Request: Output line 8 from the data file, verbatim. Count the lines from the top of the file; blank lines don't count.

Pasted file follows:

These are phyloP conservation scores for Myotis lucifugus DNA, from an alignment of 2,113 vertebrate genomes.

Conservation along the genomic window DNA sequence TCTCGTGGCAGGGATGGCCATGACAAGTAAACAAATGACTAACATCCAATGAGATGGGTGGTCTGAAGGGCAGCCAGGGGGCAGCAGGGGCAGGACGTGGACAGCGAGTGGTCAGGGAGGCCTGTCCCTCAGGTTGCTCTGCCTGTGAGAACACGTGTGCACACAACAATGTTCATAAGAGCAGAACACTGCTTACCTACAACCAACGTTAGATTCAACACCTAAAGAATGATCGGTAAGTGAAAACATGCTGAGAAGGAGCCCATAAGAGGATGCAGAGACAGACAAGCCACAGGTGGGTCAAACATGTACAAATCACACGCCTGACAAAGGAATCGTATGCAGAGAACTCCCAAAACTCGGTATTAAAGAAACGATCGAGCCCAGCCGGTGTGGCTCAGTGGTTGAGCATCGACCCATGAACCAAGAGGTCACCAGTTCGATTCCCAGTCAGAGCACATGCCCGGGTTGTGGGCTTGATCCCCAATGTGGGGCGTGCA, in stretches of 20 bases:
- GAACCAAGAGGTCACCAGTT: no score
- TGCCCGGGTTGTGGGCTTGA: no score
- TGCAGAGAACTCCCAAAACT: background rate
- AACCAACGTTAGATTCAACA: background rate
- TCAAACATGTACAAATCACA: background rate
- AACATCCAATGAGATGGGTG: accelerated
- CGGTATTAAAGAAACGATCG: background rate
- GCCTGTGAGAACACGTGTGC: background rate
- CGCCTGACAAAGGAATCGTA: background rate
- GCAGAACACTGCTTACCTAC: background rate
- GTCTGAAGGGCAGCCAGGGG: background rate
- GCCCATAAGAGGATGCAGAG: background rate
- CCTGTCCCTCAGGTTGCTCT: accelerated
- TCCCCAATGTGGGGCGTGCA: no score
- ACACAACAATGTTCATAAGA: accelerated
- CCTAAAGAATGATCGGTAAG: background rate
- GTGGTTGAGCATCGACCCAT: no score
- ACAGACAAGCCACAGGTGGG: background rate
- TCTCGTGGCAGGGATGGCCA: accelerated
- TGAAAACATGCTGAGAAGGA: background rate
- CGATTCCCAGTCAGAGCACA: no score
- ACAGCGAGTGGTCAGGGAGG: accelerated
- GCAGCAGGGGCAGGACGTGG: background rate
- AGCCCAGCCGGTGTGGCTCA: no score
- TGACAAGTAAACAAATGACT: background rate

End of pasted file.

- AACATCCAATGAGATGGGTG: accelerated